Paris – In its bid to win the 9 600 MW South African nuclear build programme, the French will propose a funding model that seeks assistance from international and domestic financial partners.
France, through EDF and Areva, will likely seek funding assistance from other countries like China, as well as Eskom and South Africa’s intensive energy users to fund the upfront costs of the programme.
However, Envoy of the French President for the nuclear partnership, Dr Pascal Colombani, explained that the full 9 600 MW would unlikely be rolled out at once, so the upfront cost should not be as high as previously quoted in the press.
Speaking to media in France last week, he referred to President Jacob Zuma’s State of the Nation address, in which he said nuclear energy would be rolled out at a pace and scale the country could afford.
France will await the request for proposals, which will be announced by the end of March, before finalising its funding model. While the overall proposal is not complete, Colombani said it “is in good shape”.
The French told media that its rates will be close to OECD standards, adding that it won’t propose giving dangerous loans such as below sub-prime as this will be too risky to delivery. “You must look carefully at what you're buying,” an official said. “You must examine how much safety, technology, and control you have over your product.”
The other countries seeking to win the lucrative deal include Russia, China, South Korea, the US and Japan.
France facing challenging times
EDF, which will head up the bid for France, is currently facing criticism over its nuclear new build project in the UK, while Areva announced a €2bn loss for 2015 ahead of restructuring plans.
Last week, finance director Thomas Piquemal quit after clashing with CEO Jean-Bernard Lévy over plans to push ahead with EDF’s flagship R392bn Hinkley Point C nuclear project in the UK, which Piquemal wanted to delay or pull out of. In this project, EDF reached an agreement to get China General Nuclear Power Corporation (CGN) to take a 33.5% stake in the project.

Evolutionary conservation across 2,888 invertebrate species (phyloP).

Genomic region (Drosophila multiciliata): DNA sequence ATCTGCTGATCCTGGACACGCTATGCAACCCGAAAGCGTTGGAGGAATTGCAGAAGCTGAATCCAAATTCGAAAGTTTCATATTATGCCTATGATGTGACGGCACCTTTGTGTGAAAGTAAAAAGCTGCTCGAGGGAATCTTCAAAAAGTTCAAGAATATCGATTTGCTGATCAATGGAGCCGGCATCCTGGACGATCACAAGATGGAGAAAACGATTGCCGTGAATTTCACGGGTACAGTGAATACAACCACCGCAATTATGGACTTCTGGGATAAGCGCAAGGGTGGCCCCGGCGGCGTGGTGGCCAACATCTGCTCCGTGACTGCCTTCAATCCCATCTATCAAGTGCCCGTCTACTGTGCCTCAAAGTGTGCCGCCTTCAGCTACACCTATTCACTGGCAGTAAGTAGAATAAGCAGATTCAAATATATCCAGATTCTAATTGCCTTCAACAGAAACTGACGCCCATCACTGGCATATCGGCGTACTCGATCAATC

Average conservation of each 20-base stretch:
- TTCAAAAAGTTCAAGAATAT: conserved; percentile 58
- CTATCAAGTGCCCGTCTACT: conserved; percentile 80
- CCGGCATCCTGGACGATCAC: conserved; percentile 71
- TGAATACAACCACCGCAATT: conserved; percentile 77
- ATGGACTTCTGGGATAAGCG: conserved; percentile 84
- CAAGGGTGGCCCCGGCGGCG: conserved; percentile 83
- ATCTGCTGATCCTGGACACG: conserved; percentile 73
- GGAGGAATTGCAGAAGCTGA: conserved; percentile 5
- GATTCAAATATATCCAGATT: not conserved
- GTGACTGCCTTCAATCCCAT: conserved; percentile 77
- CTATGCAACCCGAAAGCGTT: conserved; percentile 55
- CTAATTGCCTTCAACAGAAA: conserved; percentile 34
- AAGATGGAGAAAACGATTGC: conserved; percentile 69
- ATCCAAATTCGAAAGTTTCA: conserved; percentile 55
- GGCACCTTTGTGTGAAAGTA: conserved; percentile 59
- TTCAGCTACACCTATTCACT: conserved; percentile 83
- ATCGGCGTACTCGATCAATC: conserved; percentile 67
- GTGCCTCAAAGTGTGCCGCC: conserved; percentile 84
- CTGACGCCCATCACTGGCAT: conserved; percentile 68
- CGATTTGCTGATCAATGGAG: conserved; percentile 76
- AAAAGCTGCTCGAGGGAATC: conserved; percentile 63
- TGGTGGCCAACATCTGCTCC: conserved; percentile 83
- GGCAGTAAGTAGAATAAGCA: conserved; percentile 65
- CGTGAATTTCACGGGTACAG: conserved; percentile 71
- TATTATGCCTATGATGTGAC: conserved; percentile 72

The Financial Times said the French utility’s share price had lost 54% in the 12 months to date last week, due to a drop in electricity prices and lower demand for nuclear generation.
EDF’s own Flamanville 3 nuclear plant in France should already be connected to the grid, but the project, which is six years late and €7.2bn (R121bn) over budget will now only connect to the grid at the end of 2018. A French official told South African media that this was normal for a first-of-a-kind Generation 3 reactor, explaining that their latest projects are speeding up. “We are learning fast.”
“Areva plans to create a new group later this year - currently referred to as ‘New Areva’ - that will bring together all its fuel cycle operations: mining, chemistry, enrichment, recycling, dismantling, logistics and related engineering,” reported World Nuclear News.
* Fin24 was a guest of the French government. France's Areva is one of the bidders for SA's proposed nuclear build programme.